You might not know it, but every year around 70 people are killed and a staggering 350,000 people are injured through contact with electricity. In 2013-14 there were 49 deaths from electrical fires in the home.
Alarming, isn’t it?
Late yesterday, the Government published a new clause that will introduce mandatory electrical safety checks for privately rented properties, helping to prevent deaths and injuries caused by electrical faults.
Put simply, they tabled a life-saving amendment.
Shelter, British Gas and Electrical Safety First have long been campaigning for this simple change to the law. In 2014, we released this joint report outlining why these important checks were needed and calling on the government to introduce them.
So why are the checks needed?
Safety remains a challenge in the private rented sector and 11% of tenants have seen electrical faults in their homes. Crucially, this amendment is needed because people have needlessly died.
In my last blog on electrical safety, I told the harrowing story of Thirza, who sadly died because of unsafe electrics in her home. Thirza was found dead in the bath by her five year old daughter. An investigation showed that the wiring of the house was an absolute mess and that she had died after an electric current made its way through the bath taps and into the water. In the words of her mother Jane:
‘…the electrics and wiring had not been checked for years as her landlord was under no legal obligation to do so. If the electrics had been checked then they would have immediately been found to be unsafe. And Thirza would still be with us today.’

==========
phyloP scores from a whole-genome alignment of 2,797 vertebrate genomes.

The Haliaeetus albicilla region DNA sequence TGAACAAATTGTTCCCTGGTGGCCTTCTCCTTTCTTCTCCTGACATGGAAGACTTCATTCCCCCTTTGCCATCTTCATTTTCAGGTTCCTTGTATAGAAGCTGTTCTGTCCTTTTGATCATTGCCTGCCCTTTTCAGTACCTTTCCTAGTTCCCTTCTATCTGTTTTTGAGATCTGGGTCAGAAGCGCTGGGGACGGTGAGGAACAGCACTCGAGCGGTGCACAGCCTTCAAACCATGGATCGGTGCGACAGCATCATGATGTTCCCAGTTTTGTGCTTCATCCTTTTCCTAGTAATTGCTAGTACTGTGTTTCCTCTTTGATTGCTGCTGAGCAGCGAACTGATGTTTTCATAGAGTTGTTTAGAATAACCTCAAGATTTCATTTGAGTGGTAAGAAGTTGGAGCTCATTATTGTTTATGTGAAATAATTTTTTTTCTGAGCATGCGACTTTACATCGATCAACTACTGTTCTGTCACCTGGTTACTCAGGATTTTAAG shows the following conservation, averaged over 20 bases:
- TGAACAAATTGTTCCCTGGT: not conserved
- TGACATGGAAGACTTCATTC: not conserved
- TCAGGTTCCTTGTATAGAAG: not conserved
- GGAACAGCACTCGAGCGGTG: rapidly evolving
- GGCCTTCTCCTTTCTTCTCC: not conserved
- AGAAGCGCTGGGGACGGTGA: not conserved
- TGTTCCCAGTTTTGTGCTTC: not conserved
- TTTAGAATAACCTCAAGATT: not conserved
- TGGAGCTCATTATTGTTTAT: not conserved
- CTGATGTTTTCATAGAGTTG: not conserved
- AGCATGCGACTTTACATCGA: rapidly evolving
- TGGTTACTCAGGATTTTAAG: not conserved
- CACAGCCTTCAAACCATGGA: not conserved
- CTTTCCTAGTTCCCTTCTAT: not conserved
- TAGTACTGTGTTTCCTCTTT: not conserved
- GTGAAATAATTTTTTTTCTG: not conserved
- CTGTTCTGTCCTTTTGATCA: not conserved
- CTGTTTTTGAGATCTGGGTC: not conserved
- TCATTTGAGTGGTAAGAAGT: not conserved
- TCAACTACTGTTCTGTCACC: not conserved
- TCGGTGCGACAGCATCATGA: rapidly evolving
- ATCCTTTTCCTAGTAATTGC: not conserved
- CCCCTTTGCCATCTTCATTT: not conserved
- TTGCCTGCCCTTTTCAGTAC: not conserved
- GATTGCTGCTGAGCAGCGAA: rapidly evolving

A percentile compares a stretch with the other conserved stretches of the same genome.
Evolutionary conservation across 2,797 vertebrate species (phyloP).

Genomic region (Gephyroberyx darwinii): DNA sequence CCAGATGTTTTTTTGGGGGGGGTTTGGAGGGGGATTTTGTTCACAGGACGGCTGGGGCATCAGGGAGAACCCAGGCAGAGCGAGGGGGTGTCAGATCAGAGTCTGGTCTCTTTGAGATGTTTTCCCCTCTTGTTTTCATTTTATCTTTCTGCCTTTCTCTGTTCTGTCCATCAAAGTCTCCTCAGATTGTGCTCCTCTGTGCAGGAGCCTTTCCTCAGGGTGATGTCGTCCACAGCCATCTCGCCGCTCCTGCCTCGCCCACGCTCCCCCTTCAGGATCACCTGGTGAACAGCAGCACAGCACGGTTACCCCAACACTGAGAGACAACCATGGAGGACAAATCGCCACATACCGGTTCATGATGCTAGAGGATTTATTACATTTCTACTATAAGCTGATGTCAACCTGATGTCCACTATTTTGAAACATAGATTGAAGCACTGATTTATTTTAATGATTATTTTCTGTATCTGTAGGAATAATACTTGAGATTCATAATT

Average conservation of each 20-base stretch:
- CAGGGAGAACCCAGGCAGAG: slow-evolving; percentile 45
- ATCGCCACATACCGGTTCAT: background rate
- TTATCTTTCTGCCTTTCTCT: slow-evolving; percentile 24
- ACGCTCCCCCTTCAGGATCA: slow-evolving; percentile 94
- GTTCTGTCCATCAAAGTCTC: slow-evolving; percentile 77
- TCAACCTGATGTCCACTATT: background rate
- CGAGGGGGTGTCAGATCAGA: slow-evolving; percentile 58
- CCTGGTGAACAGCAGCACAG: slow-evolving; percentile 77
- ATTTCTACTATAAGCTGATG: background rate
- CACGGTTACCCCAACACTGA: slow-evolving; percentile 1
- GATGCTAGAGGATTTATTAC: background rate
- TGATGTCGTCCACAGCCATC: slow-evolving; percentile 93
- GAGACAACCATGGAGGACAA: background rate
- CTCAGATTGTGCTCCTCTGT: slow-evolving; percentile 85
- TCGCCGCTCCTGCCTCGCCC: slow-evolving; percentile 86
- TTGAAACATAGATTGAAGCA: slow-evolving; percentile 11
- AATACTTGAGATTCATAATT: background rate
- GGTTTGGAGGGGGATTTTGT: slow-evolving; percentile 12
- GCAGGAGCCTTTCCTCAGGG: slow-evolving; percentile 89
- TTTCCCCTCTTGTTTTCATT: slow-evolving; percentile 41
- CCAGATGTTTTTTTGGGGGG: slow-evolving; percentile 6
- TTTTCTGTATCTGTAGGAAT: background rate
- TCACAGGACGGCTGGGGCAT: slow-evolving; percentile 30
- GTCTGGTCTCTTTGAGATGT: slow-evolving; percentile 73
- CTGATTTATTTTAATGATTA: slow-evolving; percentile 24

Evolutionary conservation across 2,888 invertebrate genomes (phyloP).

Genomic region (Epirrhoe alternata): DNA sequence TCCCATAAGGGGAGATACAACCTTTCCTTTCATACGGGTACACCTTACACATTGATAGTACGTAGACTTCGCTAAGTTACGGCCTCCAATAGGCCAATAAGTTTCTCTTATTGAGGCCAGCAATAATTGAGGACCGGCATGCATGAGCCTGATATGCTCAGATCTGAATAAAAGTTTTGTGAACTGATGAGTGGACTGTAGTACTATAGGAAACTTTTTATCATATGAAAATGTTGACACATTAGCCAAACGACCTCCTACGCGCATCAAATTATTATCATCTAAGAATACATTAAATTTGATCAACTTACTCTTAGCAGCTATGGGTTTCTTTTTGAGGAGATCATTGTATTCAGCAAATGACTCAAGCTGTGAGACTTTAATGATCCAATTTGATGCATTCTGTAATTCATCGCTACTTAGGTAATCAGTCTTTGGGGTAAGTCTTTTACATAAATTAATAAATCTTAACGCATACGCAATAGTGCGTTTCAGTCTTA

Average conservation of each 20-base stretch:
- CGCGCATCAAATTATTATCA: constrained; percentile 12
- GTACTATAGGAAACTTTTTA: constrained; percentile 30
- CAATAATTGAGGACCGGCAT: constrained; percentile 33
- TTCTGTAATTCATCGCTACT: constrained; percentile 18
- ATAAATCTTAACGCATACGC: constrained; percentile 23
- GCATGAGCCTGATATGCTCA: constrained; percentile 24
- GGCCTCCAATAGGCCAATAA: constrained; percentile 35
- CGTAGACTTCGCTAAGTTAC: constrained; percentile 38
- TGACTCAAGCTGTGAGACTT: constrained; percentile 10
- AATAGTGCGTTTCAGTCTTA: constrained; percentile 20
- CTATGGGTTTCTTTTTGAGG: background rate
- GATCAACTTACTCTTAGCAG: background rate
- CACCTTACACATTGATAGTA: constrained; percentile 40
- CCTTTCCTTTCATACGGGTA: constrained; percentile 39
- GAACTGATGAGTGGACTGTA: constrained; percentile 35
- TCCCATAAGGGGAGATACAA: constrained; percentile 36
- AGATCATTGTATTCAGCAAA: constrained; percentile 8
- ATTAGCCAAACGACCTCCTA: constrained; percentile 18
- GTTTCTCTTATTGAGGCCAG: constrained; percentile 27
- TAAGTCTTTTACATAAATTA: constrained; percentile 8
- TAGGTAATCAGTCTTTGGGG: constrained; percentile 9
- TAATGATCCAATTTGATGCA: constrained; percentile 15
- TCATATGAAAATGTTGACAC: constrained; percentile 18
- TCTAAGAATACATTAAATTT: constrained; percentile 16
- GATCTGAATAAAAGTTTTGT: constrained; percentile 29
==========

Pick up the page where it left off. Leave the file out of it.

Deaths like this should not happen.
This amendment should help stop horror stories like these from occurring. That is why it is so crucial, and so welcome by the sector.
What does this mean?
On a practical level, it means landlords will be legally required to ensure the properties they let are free from electrical faults. The clause also allows local authorities to take action to deal with landlords who do not comply, including fines and carrying out works themselves. This is crucial – as it means protection for tenants in the few cases where a rogue landlord doesn’t carry out the checks.
These simple changes are a striking signal from the Government that they are serious about tackling rogue landlords and poor conditions – especially those responsible for the one-in-six private rented homes, which contain a hazard that is a risk to health and safety.
This is all about creating safe and decent homes in the private rented sector, something that is becoming ever more important as more and more families rent. The Government are increasingly recognising this and Shelter will continue to highlight the many other areas where change is still needed.
So what next?
This amendment will be debated during the Report stage in the House of Lords, which is due to start next week. The Bill will then go back to the House of Commons for further debate. We’ll be keeping a close eye on this to ensure that it becomes law.
We’ve previously published a briefing here, which sets out the facts. We strongly recommend that Peers and MPs vote to keep this life-saving amendment.